Recall that instead of welding SS ears to a SS shaft, KHSD multis have used Goertz style composite ears for a couple of decades. A glass sleeve is bonded to the roughened shaft, then the composite ears are glassed to the sleeve. A nice job by Colm building a 31′ tri.
4 thoughts on “Nice Job of Shaft Roughening”
To my mind there is absolutely no reason to bond ears on at all.
I rough the shafts (often I just give the shaft to my machinist to roughen) , tight spiral wrap 3″ wide pieces of wet glass around the shaft, wrap again with peel ply or just flow coat the wet glass.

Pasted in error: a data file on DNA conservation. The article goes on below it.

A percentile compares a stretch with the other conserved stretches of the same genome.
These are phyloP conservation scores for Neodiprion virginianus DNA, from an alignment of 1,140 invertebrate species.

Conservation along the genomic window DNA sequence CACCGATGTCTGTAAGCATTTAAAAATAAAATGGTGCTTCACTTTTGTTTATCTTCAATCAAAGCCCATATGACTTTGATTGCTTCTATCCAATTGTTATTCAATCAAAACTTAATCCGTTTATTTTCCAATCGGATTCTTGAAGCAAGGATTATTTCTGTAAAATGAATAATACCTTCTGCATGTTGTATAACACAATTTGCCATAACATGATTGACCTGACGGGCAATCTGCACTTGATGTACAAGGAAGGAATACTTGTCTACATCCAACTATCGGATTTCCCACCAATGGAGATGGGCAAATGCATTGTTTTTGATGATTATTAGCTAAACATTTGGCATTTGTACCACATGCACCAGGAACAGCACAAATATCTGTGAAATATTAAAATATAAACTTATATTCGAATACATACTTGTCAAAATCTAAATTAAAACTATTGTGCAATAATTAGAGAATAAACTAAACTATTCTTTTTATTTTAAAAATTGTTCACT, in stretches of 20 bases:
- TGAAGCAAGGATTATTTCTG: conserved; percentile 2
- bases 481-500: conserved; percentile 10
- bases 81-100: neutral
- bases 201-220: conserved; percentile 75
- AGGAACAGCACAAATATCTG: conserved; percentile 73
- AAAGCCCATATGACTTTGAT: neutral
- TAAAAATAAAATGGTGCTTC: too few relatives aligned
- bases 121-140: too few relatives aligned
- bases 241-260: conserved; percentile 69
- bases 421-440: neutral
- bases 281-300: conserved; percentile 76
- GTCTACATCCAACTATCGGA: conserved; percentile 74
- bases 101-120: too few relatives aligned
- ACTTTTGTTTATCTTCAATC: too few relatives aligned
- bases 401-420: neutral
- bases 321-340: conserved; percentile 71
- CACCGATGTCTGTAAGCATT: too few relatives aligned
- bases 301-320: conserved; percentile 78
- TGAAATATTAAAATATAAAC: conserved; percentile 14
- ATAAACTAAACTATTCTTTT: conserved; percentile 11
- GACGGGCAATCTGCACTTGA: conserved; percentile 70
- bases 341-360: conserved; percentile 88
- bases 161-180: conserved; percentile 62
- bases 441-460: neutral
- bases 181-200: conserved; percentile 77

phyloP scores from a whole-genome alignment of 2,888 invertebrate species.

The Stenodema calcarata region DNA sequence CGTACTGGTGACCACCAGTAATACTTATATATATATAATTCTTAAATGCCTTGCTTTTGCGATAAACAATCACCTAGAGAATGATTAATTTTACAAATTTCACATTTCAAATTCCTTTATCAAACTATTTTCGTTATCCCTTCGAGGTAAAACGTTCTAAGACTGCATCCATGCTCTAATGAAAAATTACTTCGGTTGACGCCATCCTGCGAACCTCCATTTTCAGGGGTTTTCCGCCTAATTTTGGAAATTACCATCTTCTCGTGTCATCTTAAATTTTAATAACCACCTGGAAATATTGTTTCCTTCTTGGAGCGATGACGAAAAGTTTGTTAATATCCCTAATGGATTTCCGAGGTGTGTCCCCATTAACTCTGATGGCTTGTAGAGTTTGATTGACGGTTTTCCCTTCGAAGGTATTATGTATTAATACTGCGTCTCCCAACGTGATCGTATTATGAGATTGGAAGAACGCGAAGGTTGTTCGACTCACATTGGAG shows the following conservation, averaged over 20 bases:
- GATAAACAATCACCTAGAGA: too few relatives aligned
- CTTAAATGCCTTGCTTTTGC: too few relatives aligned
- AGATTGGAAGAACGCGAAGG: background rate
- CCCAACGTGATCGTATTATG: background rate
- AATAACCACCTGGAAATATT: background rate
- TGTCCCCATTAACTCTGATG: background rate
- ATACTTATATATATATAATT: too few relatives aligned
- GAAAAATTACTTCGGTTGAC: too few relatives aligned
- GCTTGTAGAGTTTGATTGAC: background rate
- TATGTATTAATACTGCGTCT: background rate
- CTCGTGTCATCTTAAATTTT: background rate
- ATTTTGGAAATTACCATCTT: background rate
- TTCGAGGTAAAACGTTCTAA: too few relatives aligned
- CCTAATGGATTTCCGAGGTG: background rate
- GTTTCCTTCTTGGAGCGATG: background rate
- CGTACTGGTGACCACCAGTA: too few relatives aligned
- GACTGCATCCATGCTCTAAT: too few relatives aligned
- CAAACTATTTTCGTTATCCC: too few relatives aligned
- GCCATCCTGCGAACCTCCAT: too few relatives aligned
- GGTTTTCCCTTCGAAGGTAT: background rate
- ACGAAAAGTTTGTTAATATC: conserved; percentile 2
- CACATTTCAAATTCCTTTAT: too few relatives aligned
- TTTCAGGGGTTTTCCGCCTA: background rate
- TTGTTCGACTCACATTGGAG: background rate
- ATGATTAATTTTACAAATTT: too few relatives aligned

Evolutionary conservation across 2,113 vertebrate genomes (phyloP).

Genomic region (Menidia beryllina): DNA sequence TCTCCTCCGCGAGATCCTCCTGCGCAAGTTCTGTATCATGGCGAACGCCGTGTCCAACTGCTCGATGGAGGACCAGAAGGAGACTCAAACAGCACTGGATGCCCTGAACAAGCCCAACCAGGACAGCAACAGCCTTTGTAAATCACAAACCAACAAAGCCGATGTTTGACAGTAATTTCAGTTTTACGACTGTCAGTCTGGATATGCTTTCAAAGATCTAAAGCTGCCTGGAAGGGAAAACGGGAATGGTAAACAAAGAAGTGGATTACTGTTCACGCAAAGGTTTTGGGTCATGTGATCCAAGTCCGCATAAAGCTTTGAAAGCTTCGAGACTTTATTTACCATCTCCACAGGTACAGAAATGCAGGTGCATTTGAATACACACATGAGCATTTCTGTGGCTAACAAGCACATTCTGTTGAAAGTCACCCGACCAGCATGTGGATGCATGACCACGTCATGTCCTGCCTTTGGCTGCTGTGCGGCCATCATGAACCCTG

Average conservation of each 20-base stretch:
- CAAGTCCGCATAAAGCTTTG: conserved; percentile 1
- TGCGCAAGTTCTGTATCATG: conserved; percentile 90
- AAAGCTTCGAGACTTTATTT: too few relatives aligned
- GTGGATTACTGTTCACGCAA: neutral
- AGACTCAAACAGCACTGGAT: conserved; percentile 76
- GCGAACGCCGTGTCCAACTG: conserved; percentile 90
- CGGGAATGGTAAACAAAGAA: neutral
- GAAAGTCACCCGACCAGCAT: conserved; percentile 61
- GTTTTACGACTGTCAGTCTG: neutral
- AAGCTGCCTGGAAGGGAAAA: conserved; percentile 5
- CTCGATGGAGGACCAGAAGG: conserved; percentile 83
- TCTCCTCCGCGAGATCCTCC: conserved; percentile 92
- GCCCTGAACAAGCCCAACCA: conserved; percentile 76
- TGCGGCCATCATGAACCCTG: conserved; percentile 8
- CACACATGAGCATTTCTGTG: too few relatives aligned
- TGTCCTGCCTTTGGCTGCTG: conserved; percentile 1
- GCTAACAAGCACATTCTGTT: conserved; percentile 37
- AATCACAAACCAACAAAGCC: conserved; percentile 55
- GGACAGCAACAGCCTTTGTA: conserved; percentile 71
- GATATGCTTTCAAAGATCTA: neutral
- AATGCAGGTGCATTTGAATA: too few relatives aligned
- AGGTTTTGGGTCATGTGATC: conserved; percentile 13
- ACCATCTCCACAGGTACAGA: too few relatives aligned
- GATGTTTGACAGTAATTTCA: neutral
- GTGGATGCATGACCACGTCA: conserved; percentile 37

Glue on the foam in a pyramid stack with lots of bog around the shaft. Generally there should be no foam on the sides of the shaft where the outer skins pass over: Meaning it should be shaft, bog and skin in the critical area. My 65′ power cat has never had an issue with this. It covers 165 mile a day at 23 knots in rough hawaiian water 350 days a year for the last two decades
ears do provide a screed to sand to for fast shaping of the foil.
He wouldn’t happen to have a web presence on his build, would he? Like a blog or something? Any data points help me, since I’m in a boat vacuum up here.
The camshafts of most cars use knurling to add lobes for valve control. I did a job for one of the largest makers of camshafts. It is cheap and very reliable. Why use ears and complicate yourself with fiberglass…. That is a real question.